Why CEOs Won’t Participate in Kaizen

CEO to Genba 1

Getting CEOs to go to the genba and have meaningful engagements there has proven to be difficult. The simple reason is that the genba is someone else’s job to tend to, from the vice president of operations to the supervisor. There are many people to do that, so from most CEOs’ perspective there is no need to get involved. They have other, more important things to do.

What is even more difficult to do is to get CEOs to participate in kaizen. Not only do they not like to go to the genba, they do not like to get their hands dirty. And they have a great fear of making a fool of themselves in front of others as they learn about the genba, the workers, and the processes, because that would degrade their status. But there is more to it than that.

Top leaders have particular ways of thinking about people, processes, and business that are rooted in their unique, time-transcendent culture, which I characterized some years ago as the Institution of Leadership and the System of Profound Privilege. The inculcation of this culture occurs over time as future CEOs are promoted from one level to the next, where they learn and adopt the preconceptions and thinking of their superiors. This is a necessary process if they are to become CEO. Those who do not conform (acquiesce) to the culture of this exclusive social group will not make it to the top.

Let’s say a CEO has agreed to contract with kaizen consultants to improve processes in the shop and office. And let’s also say that the CEO is curious as to what their money is buying (notice the personal possessive form of money) and decides to attend the first kaizen close-out meetings on Friday morning starting at 11 am. The CEO will see three to seven kaizen teams report-out their results. If the kaizens were facilitated correctly, each team will have made huge improvements — big reductions in lead-time, big increases in quality, big reductions costs, and big improvements in safety and ergonomics.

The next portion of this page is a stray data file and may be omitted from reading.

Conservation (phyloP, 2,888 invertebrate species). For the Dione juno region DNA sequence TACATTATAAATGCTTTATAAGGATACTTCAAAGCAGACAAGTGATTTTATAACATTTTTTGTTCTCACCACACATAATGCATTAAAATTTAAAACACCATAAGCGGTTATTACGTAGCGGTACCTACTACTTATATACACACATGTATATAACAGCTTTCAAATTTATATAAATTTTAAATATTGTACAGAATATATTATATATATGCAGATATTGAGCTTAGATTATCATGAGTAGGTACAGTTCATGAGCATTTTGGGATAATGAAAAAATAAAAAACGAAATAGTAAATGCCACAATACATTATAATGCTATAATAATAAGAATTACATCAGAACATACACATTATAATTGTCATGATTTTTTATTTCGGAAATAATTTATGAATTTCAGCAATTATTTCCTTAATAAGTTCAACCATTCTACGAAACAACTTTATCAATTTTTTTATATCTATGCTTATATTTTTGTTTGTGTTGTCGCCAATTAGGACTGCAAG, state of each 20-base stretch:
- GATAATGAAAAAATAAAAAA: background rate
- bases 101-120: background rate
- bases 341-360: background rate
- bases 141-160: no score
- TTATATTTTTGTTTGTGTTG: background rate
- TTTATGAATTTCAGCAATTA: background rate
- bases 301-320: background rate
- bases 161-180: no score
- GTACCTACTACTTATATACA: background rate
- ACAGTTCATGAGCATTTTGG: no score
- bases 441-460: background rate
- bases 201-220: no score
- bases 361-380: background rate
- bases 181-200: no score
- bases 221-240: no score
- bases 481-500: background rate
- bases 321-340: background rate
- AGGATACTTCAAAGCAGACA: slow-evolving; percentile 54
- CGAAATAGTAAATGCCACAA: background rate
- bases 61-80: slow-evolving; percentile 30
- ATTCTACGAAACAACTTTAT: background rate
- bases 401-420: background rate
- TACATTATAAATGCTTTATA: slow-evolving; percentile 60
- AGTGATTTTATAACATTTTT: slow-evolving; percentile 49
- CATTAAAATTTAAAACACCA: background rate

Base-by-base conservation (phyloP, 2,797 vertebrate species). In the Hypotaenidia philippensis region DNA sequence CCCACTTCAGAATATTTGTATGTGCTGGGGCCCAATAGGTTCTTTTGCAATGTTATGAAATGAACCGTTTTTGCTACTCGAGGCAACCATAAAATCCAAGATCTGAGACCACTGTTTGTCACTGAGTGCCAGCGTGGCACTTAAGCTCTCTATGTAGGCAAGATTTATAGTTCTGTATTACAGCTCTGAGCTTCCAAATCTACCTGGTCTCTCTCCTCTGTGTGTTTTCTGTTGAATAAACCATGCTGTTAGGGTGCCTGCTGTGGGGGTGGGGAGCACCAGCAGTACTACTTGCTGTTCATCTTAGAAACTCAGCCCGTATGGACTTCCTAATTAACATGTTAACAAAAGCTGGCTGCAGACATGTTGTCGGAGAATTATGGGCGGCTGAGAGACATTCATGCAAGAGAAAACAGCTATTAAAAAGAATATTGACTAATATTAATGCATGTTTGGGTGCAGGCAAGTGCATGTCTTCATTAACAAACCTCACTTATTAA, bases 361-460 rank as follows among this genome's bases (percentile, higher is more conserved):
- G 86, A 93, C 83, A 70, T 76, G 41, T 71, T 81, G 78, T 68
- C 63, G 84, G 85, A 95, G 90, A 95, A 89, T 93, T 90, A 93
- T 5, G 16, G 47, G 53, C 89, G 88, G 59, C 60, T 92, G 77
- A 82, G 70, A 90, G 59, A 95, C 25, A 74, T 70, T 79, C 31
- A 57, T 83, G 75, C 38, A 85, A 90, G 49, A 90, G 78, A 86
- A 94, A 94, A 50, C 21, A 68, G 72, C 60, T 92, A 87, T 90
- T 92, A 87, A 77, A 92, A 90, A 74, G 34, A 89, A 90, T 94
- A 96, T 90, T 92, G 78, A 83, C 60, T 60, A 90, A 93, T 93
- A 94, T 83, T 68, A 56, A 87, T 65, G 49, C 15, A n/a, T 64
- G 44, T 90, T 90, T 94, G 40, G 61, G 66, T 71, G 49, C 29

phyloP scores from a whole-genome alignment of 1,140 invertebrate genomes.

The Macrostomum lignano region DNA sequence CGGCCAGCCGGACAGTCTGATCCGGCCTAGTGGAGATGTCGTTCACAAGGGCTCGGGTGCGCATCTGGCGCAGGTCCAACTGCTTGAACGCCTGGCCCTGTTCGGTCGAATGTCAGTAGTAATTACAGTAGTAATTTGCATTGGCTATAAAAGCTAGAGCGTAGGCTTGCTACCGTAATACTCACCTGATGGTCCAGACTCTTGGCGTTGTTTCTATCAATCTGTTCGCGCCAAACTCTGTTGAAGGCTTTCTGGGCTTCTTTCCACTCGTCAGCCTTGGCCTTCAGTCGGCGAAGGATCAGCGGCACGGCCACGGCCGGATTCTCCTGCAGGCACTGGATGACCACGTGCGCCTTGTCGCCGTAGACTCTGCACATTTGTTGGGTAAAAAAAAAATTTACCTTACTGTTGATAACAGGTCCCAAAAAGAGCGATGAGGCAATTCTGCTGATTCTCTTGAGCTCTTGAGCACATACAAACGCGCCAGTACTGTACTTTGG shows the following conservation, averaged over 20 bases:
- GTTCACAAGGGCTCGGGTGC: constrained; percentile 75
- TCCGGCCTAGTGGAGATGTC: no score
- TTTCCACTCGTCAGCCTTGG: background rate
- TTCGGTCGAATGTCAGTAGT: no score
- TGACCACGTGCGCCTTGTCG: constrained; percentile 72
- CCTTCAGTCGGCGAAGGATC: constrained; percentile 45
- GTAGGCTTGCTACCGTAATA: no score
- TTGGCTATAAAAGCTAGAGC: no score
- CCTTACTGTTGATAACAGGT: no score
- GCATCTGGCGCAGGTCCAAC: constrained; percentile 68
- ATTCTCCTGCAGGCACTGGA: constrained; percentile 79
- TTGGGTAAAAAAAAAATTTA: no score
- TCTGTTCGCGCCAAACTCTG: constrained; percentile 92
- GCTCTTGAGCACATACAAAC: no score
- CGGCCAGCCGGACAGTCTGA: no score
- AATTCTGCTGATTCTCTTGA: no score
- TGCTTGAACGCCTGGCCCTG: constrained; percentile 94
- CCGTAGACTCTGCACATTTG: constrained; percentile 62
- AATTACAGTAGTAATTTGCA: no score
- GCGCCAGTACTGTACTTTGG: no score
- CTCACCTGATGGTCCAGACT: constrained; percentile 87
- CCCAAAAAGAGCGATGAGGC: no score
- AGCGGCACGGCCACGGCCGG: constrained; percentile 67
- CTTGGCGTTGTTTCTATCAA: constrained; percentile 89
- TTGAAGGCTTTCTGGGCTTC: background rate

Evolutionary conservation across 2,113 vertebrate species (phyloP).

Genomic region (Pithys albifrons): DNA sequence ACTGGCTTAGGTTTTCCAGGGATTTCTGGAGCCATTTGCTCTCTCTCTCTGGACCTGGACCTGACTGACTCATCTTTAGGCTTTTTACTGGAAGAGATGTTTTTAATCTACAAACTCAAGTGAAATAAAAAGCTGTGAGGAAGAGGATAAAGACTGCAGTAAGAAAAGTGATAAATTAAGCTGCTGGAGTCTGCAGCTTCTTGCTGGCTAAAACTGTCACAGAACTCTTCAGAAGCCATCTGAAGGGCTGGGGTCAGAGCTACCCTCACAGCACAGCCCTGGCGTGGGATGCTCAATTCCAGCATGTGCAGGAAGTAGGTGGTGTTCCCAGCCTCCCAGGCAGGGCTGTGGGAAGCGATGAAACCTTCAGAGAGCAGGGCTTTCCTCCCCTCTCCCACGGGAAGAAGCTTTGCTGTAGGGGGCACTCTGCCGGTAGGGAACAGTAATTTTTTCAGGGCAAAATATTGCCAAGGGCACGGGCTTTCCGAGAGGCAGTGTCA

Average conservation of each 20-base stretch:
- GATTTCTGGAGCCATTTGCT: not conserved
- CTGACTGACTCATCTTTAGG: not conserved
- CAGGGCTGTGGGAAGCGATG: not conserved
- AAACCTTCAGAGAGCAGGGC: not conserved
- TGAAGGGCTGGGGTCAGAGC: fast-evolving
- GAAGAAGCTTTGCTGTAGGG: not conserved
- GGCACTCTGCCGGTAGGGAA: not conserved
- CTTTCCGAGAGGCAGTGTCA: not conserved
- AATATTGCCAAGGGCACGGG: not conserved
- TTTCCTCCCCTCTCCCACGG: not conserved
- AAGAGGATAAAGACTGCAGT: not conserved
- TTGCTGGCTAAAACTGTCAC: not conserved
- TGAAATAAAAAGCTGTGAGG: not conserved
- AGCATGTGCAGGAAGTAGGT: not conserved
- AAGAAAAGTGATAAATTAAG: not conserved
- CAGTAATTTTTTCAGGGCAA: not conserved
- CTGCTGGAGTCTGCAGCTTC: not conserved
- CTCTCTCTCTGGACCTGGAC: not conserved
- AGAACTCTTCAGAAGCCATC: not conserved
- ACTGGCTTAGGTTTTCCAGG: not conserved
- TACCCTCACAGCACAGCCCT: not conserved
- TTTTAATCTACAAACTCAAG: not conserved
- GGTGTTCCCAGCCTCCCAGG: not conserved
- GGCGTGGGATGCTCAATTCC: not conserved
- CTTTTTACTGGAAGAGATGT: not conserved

The CEO is outwardly pleased with what he or she sees, smiles, applauds, congratulates the kaizen team, thanks the sensei, and then heads back to their office while everyone else goes to lunch together. But what is really going on inside the mind of the CEO?

This CEO, like most, will be deeply annoyed at the great results that were achieved with kaizen. Why? Because it proves what the CEO had suspected all along. The CEO says to himself:

I caught them! The workers aren’t doing their jobs, just as I thought! What am I paying these people for? They’re not good at their jobs. They have been here for years and never made these kinds of improvements. They should have, because that’s what I am paying them to do. It’s almost like they’ve been stealing from the company; stealing from me!

The CEOs cultural biases have been confirmed. Notice how the CEO personalizes their perceived loss. Most CEOs view kaizen as something workers should do because, unlike the CEO, workers do not know how to do a good job. The CEO, of course, does not understand how they limit (often severely) workers’ ability to do a good job, one that includes the creativity and innovation that kaizen fosters.

Most CEOs have archaic cultural hallucinations about workers. That is part of the social fabric of their culture, despite the positive things they may say publicly about workers. The Institution of Leadership and the System of Profound Privilege requires leaders to think about shop and office workers — any non-executive subordinate, really — en masse in this narrow, fixed, and disapproving way:

  1. Lazy
  2. Dishonest
  3. Cheating and stealing
  4. Untrustworthy
  5. Lacking skills
  6. Lacking judgment
  7. Not creative
  8. Not innovative
  9. Unethical
  10. Unreliable
  11. Incompetent